Suit versus (track)suit; ever since it started in 2012, that opposition has become the default shorthand to summarise London’s menswear event. Every season, the schedule is neatly split down the centre - old-school elegance on the one side, avant-garde rebellion on the other. Of late, however, it’s felt as though streetwear’s been gaining the upper hand. The rise of labels like Cottweiler, KTZ and Nasir Mazhar, in parallel with the international success of Yeezy and HBA, seems to reflect an inevitable shift, towards a future dominated by casualness and ease.
Nasir Mazhar Spring/Summer 2017 menswear show, London, by Guillaume Roujas for NOWFASHION
But this season - a strange, transitional season by any standards - it seems as though tradition is making a comeback. That’s due, in part, to the fact that some of the newer names have crashed and burned. It also reflects a greater reality, though; that tailoring remains the mainstay, sales-wise, of London’s menswear industry. And, more and more, the commercial power of the more classic labels is gaining the upper hand. That’s not to say menswear’s growing staid again (though there’s an argument which says that it’s rarely ever NOT been so). Many of the schedule stalwarts, from Hardy Amies onwards, were innovators in their time - just as names like Timothy Everest or Richard James were in the Nineties when they stormed Savile Row, ditching dark timber for sleek glass and old-school detailing for a crisply modern new approach.
Neil Barrett Spring/Summer 2016 menswear show, Milan, by Guillaume Roujas for NOWFASHION
One man who’s been at the heart of the tussle for many years is Plymouth-born Neil Barrett, the man who (both as the original designer for Prada menswear, and subsequently as the creative force behind his own-name label) became one of the pioneers of the new tailoring. A retrospective capsule collection of his work, shown the day before LC:M began at Harvey Nichols, featured all his signatures - tech fabrics, hybrid outerwear, graphic sweatshirts, luxe joggers mixed with sharp tailoring - and neatly summarised Barrett’s long-term interest in the marriage between formality and freedom. “Athleisure” has always been at the core of my design.” the designer reflected. “It may seem like a ‘thing’ or a trend - but I think it simply reflects the reality of the menswear consumer. Men typically buy clothes that can relate to their lifestyle, clothes they can wear and feel confident in.”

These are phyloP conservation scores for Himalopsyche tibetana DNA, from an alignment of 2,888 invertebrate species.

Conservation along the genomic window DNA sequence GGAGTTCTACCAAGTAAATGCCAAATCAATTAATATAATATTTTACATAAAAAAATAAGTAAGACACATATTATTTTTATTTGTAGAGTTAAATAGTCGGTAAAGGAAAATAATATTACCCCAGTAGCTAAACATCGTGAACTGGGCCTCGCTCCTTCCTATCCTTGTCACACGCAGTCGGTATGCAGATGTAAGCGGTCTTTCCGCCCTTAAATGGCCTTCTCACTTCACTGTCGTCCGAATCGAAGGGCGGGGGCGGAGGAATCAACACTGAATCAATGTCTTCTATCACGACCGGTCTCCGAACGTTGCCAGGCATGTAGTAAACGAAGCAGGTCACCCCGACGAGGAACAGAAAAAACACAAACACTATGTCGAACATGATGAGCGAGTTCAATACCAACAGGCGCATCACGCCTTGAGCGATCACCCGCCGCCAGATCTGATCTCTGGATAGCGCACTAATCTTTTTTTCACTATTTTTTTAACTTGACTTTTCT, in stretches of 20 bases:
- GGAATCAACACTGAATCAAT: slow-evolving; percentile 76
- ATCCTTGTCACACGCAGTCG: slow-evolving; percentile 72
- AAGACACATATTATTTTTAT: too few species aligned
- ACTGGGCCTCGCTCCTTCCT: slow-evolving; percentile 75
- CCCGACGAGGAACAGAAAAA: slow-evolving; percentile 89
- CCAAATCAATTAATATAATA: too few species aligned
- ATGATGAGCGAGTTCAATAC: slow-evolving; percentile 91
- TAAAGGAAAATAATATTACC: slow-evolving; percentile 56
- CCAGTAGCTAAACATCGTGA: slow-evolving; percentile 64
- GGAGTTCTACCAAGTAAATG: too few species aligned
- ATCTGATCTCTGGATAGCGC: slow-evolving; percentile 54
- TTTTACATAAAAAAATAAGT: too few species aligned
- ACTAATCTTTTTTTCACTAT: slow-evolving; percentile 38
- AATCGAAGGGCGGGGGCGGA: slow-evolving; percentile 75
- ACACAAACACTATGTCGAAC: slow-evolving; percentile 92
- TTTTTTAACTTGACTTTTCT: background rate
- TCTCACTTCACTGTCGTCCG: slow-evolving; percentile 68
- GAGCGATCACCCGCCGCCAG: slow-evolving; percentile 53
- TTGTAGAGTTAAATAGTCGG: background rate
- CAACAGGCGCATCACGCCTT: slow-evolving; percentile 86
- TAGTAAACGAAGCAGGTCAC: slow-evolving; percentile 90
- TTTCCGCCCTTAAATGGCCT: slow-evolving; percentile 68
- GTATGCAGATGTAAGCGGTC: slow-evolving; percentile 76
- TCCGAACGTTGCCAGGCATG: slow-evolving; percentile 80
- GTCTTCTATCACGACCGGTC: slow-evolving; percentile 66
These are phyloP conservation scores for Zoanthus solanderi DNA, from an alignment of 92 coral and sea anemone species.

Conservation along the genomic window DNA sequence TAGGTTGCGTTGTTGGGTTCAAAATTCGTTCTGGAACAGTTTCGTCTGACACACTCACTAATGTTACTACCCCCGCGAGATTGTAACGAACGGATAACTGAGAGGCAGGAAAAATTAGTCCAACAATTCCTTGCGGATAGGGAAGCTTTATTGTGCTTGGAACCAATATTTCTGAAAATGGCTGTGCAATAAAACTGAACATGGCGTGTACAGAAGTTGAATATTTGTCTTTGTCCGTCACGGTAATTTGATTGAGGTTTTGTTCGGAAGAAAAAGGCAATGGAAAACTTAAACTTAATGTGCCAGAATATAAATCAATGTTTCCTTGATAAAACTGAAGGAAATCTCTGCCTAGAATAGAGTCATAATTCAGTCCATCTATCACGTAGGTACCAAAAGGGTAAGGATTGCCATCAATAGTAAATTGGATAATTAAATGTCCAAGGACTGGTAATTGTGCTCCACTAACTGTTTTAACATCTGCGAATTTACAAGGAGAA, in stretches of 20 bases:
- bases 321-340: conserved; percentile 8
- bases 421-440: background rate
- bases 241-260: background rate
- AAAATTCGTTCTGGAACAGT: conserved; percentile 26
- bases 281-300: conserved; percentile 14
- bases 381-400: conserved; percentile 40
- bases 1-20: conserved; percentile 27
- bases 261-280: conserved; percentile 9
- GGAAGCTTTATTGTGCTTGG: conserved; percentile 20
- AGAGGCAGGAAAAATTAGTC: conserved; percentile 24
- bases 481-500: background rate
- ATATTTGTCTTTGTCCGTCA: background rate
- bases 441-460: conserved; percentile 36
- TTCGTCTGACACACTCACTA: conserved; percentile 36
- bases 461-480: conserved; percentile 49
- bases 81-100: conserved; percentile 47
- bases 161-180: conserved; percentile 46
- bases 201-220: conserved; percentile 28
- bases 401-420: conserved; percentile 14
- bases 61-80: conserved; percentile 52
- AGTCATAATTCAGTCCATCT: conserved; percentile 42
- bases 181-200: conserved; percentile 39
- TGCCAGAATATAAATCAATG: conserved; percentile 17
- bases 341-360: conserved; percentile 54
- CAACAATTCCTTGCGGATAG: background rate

Casely-Hayford Spring/Summer 2017 menswear show, London, by Guillaume Roujas for NOWFASHION
And where men feel most confident, unsurprisingly, is somewhere in between. The middle ground is, in many ways, menswear’s taboo topic - a vast chunk of the marketplace where customers look for comfort over adventure, and trusty style over risk. And LC:M’s real sweet spot may be in the territory occupied by designers like E. Tautz, Oliver Spencer, Casely-Hayford and YMC - the names who occupy the centre of the schedule, offering clothes that are inventive yet reassuringly recognisable. That doesn’t by any means lead to collections which are predictable or dull; Casely-Hayford’s dappled prints and complex layering, E. Tautz’s relaxed, roomy cuts and Oliver Spencer’s soft, cleverly-textured shapes provide ample evidence to the contrary. But they are clothes that men walking past the menswear show venues at Aldwych and Marylebone could - and do - wear; simple, easy knits and t-shirts, sober separates, and suits just formal enough to meet our ever-less-stringent dress codes.
Christopher Shannon Spring/Summer 2017 menswear show, London, by Gio Staiano for NOWFASHION
The younger names are acclimatising to this reality too; in seasons past, collaborations like Sibling with tailoring maverick Edward Sexton, or Katie Eary with Savile Row stalwart Richard Anderson, have allowed new labels to round out their offer and back it up with hard-won industry expertise. Christopher Shannon, a designer who’s championed and subverted the whole notion of streetwear in equal parts, reinvigorated his familiar tracksuits in tautly cut, indigo denim this season. And Matthew Miller, whose collections often see boldface messaging dominating his clean-cut clothes, switched focus to the garments themselves this time out.
So where next? One answer could lie in the work of young designer Sebastiaan Pieter, whose clothes blend formality with pointed sexuality, and whose simplified shapes combine the sophistication of tradition with the thrill of the new. His Speedo-flashing separates and long, sinuous viscose knits manage the tightrope of familiarity and forward-thinking with ease. They’re not for the faint-hearted - but, like the best of British menswear, they’re real clothes.